Boy Scout bands were very popular
in the first thirty years of Scouting. Scouts in full uniform, marching
and playing their instruments, were a stirring sight to see and hear, even
if they were not always in tune!
A Band in San Angelo
The San Angelo Kiwanis Club
on May 30, 1922, suggested to a newly appointed Scout committee that a
Boy Scout Band be organized. The committee met that evening and appointed
R. H. Compton and F. L. Traenkle to further investigate the matter.
They noted that a director
would be needed who would have to be paid and someone would have to provide
the money because the Council had no money at all. The Kiwanis Club
agreed to sponsor the band and provide the money.
summer camp at Camp Vista Concho in late August, the proposition of having
a band was submitted to the boys in camp and a large number of boys signified
their desire to enlist as musicians. Mr. G. A. Hartman, who was director
of the San Angelo Concert Band at the time, was hired to direct the band
and the first meeting of the Scouts was held at the American Legion Opera
House in San Angelo on Tuesday Evening, September 5, 1922, to organize
At that meeting, twenty-two
youths signified interest in joining the band. Only about four of
the Scouts had any musical training. Mr. Hartman had previous experience
in directing the Bronte Band and within seven months he had that group
playing overtures and other "heavy" numbers, so he thought this group could
make its first appearance after several months of instruction. By
October 24, 1922, twenty-five boys were practicing regularly, fifteen of
whom were classed as good musicians. The band then consisted of the
Clarinets - Forster Rust,
The first public appearance
of the band was made during the Kiwanis Club's Ladies' night on November
17, 1922. The thirty boys, now in the band, played several pieces
in the lobby of the St. Angelus hotel prior to dinner and one piece following
dinner. Thirty-six boys were active in the band by December 1, 1922,
when they made their first public appearance on the streets of San Angelo.
They marched up Concho Ave. to the Landon, thence north on Chadbourne to
Beauregard and west to the St. Angelus Hotel and returned by the same route.
They stopped at four of the principal corners of the business district
and played "Our Beginners March," a waltz "Soft Music is Stealing," and
overtures "Nicturo", "Our Leader," and "America."
Saxophones - Celley Birt,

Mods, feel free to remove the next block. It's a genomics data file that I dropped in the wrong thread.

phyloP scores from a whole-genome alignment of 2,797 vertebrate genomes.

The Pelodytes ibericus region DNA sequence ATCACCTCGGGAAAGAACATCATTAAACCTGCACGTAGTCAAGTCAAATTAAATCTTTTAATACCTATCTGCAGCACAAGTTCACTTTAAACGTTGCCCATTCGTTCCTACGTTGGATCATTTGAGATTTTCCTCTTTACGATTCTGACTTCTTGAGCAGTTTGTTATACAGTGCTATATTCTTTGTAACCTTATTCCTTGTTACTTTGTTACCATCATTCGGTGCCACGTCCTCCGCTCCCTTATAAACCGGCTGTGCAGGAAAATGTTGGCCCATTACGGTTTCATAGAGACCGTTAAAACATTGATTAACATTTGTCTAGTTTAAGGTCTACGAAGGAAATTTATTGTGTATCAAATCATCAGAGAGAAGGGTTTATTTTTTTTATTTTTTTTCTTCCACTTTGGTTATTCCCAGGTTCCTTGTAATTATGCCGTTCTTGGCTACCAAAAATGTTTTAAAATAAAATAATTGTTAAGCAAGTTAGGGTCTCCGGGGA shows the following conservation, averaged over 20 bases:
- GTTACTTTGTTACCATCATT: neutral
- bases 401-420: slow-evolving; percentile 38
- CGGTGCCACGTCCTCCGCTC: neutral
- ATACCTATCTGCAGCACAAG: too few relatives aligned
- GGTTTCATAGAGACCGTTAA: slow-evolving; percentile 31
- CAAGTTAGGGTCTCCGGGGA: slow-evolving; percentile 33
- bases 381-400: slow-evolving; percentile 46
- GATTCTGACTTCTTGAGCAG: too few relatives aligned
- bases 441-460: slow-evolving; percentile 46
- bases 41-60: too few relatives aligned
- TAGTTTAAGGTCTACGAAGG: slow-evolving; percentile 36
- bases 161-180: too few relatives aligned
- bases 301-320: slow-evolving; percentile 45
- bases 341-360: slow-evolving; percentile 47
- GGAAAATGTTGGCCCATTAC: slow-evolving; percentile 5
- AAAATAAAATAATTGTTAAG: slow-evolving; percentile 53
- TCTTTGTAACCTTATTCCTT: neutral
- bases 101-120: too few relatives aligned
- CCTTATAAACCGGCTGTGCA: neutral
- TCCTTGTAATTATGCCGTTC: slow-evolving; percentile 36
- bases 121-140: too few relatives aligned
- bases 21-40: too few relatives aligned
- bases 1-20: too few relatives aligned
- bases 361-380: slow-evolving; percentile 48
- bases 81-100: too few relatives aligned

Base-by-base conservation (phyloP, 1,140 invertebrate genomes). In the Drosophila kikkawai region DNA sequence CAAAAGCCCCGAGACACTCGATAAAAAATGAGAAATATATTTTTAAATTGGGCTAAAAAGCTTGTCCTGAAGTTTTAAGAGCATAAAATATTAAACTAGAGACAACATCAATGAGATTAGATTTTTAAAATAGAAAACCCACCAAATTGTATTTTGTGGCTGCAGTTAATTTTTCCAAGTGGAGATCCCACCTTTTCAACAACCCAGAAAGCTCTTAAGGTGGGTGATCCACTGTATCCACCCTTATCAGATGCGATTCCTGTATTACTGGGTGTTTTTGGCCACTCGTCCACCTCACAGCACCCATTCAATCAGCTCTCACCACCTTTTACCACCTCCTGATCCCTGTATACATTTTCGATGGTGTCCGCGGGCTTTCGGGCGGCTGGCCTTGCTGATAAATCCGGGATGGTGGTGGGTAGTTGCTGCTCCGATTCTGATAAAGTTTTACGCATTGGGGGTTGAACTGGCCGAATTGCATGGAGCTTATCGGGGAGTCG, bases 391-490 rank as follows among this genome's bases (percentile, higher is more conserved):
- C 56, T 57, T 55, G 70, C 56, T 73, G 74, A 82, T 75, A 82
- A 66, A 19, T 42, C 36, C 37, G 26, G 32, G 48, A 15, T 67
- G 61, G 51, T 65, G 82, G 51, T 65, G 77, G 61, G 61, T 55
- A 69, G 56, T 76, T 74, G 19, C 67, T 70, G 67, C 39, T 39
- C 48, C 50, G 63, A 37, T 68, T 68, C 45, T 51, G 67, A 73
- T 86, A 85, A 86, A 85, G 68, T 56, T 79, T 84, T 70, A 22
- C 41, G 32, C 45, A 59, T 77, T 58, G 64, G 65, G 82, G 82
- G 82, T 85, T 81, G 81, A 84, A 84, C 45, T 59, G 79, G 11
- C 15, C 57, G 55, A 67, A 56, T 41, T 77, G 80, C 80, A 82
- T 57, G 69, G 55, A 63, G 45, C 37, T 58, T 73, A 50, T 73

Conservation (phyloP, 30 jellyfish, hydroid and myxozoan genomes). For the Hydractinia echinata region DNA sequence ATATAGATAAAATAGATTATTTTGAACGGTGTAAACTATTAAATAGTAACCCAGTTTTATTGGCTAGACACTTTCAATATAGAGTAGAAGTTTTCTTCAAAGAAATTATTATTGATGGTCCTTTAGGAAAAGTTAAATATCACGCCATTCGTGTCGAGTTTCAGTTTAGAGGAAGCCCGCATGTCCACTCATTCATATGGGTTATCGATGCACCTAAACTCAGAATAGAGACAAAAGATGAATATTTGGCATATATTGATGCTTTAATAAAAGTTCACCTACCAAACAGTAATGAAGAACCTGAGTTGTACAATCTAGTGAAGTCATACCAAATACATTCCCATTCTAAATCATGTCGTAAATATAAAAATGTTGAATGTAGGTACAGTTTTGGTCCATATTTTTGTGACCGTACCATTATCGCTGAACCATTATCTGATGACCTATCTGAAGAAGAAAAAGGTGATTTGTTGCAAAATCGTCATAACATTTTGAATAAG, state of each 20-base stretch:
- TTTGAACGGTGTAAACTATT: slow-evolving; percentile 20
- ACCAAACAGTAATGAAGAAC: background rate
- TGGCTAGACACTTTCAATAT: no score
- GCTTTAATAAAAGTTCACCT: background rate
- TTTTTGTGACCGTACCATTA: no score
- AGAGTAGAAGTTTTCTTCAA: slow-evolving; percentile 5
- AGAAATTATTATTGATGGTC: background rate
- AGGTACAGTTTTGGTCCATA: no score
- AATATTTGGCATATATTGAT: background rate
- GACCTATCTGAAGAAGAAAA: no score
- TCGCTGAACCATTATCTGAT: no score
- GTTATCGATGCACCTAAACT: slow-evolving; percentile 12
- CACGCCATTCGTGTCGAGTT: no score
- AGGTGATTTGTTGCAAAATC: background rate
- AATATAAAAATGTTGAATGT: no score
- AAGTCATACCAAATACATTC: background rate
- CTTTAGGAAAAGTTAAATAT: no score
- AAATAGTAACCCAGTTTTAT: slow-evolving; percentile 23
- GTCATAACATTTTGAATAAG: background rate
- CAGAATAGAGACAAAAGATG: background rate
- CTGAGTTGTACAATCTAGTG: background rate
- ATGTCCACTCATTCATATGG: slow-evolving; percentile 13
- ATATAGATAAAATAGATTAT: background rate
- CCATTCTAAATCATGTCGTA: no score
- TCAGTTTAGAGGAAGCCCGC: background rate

Cornets - Army Rust, Wilbur
Yancy, Arthur Belling, Vaughn Wood, Cecil Elliot, Wyley Shrum
Altos - Raymond Harris,
Jack Jones, Clarence Alberts
Trombones - Erwin Lyon,
Earl Stovall, Lee Jones, Harold Cornelison, Lyn Bennett, Berton Houston
Baritone - Albert Hartman
Basses - Herbert Hartman,
J. P. Jett, Reece Albert
Base Drum - James Freeman
Snare Drums - B. Abernathy,
The Boy Scout Band provided
the music at a Scout Week program held at the First Baptist Church in 1923.
There were 130 boys in Scouting in San Angelo at the time with many of
them in the band. By March 14, 1923, the band was at full strength
with fifty members. By now the draggy playing, jerky time and weakness
in solo and section parts were disappearing from the band. They could
play about fifteen selections including such marches as "Under Arms", "National
Guard" and "Our Leader" as well as a serenade "Stilly Night."
During the summer of 1923,
starting on Thursday evening, June 21, 1923, 8 o'clock, the band played
concerts on the Court House lawn. The band spent two days in Sonora
the first part of July furnishing music for Sonora's four-day Fourth of
July celebration. Forty-two youth made the trip with Hartman.
Mayor W. E. Caldwell of Sonora said "Especially did we appreciate the San
Angelo Boy Scout Band. It rendered excellent music which was enjoyed
by everyone and contributed largely towards creating a spirit in keeping
with the event."
This was the last time we
found a story about the band in THE SAN ANGELO DAILY STANDARD. We
do know, from talking with former band members, that most of the boys later
helped organize the DeMolay Band and played for may Scout activities in
the late '20s and early '30s.
Scout Band at Ozona
Several publications published
over the years on the history of Ozona made mention of a Boy Scout Band
in Ozona in 1926 and 1927. A story in the Crockett County Golden
Anniversary Historical Edition of 1941 stated "The first band in Ozona
was organized by Mrs. "Red" Smith in November 1926. It was organized
as a Boy Scout Band comprising school students and made it first public
appearance in the town park on July 4, 1927, during the rodeo. The
band was sponsored by the P.T.A. as a school band in 1927-1928.
"Members were Eugene Montgomery,
P. C. Coats, Peas Childress, Tot Grimer, Clifton Monteith, Bill Friend,
Slick Miller, Bert Kincaid, Jr., Batts Friend, John Kirkpatrick, Billy
Baggett, James Baggett, Cam Longley, Billy Childress, Marvin Graves, B.
B. Ingham, Bud Coates, Woodrow Wilson, Massie Ray Smith, Joe Billy Keaton,
Miller Robinson, Lee Dudley and Roger Dudley."
We do not know how many of
these band members were Scouts but we suspect most of them were being as
it was a Boy Scout Band. Apparently the band only lasted a year as
a Boy Scout Band.
famous Iraan Cowboy Band
A Boy Scout band was organized
in Iraan, Texas in the May of 1934, under the leadership of E. O. Moore,
who served as Scoutmaster of Troop 49. Charles Baldwin, who played
trumpet, directed the band and Mack Greenhow, saxophonist, was the announcer.
Vern Brownlee served as second Scoutmaster
The band came to Camp Louis
Farr on June 10, 1934, as a Troop. While they were at camp they made